Sometimes, I wish I could wake up in the morning and just not have to worry about you.
What would be lovely is not to have to take these pills every morning.
I was thinking this only recently. I was taking my pills one Saturday morning and I thought, “I wonder if I will be alive when they finally find a cure? And you can take the pill that cures it from your system?” But the funniest thought was, “And then what; what am I going to do?”
It’s funny because if I ever were to live without you, I’d have to grieve that. Because you have been such a big part of my life; I’ve lived with you longer than I’ve not.
It would be a loss of part of who I am. Because it has been a part of me. So it would have to be saying goodbye to something.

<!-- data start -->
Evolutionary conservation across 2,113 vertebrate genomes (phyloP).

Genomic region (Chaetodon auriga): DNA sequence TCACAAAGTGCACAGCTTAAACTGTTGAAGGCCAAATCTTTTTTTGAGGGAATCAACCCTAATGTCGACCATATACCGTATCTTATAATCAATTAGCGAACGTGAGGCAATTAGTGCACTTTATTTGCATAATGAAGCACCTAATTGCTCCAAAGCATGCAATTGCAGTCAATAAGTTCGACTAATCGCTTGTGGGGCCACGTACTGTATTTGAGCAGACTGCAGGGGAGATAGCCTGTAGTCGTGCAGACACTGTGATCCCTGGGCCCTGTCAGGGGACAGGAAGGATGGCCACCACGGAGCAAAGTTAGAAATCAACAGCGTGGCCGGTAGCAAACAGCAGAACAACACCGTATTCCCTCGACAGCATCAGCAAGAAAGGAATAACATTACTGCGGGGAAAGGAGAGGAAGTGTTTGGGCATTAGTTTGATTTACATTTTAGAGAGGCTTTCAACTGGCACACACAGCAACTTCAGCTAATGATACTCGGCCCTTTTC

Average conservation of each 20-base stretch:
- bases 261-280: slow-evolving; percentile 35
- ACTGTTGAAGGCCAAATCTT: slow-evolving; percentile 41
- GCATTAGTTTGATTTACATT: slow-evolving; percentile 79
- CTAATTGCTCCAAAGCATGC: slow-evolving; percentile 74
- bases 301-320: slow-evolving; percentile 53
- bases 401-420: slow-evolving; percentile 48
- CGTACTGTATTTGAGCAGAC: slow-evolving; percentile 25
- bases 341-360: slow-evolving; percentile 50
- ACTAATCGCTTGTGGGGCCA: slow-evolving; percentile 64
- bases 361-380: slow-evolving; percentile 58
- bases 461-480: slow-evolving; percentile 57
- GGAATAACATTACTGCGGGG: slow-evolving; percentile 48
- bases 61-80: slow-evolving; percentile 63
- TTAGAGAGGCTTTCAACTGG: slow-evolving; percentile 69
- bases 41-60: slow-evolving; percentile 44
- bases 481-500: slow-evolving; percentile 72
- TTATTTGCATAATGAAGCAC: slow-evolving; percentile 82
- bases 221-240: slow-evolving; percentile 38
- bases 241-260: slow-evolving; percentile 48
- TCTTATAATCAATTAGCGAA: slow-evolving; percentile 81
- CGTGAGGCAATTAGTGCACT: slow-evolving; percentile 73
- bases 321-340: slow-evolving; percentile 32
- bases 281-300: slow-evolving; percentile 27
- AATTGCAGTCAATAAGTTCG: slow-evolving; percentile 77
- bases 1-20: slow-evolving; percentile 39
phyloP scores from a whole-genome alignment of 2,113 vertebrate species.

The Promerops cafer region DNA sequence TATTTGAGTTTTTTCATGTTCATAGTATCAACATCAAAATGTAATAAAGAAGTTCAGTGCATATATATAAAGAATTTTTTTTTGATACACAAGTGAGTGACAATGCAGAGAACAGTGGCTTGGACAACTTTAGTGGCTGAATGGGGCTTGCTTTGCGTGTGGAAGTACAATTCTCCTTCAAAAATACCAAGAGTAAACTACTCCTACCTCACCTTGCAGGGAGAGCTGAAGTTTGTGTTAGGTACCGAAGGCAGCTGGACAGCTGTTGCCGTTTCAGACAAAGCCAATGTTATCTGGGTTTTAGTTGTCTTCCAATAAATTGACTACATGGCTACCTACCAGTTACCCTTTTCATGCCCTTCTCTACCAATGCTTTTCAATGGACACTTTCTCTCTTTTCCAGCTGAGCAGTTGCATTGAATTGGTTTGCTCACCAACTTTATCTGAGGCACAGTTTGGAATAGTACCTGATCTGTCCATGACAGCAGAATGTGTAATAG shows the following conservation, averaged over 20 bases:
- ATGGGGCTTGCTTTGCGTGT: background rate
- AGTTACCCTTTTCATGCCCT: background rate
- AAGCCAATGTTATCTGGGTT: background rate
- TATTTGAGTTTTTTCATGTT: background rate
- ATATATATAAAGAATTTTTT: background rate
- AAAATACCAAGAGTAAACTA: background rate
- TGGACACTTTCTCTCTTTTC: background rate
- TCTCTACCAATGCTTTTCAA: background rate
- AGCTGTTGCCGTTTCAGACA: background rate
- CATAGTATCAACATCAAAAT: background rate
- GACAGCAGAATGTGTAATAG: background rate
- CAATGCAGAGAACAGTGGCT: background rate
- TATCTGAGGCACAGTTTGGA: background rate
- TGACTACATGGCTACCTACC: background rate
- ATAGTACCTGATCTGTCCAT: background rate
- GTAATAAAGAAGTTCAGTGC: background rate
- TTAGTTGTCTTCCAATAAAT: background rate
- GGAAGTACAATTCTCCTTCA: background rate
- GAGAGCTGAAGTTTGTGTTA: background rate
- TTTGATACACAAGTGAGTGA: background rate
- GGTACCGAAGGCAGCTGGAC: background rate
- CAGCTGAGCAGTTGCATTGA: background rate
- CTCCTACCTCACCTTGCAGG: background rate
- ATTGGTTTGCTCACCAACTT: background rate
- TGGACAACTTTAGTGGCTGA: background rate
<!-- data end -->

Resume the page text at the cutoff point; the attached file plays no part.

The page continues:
Despite all this, I have learned to live with you to the point where it barely registers as being part of my identity.
Every now and then, I will get those little wake-ups, those little moments of clarity and reflection, where I think about how I am still here and remind myself to be grateful for everything I have got – and to remain grateful for the day.
And that is because of you.
Because the one thing you start to face with your own mortality, while taking those pills every morning, is the fact that you don’t have a lot of time.
So where is the next bit of joy coming from? Where is the next challenge coming from? What is the next mountain I want to climb?
As told to Ali MC by Jacob Boehme
The cover image by Ehimetalor Akhere Unuabona, is of a Respect my HIV Protest in London. Right in the front row is former volunteer chaplain and close friend of Mildmay, Reverend Jide Macaulay. Hi Jide!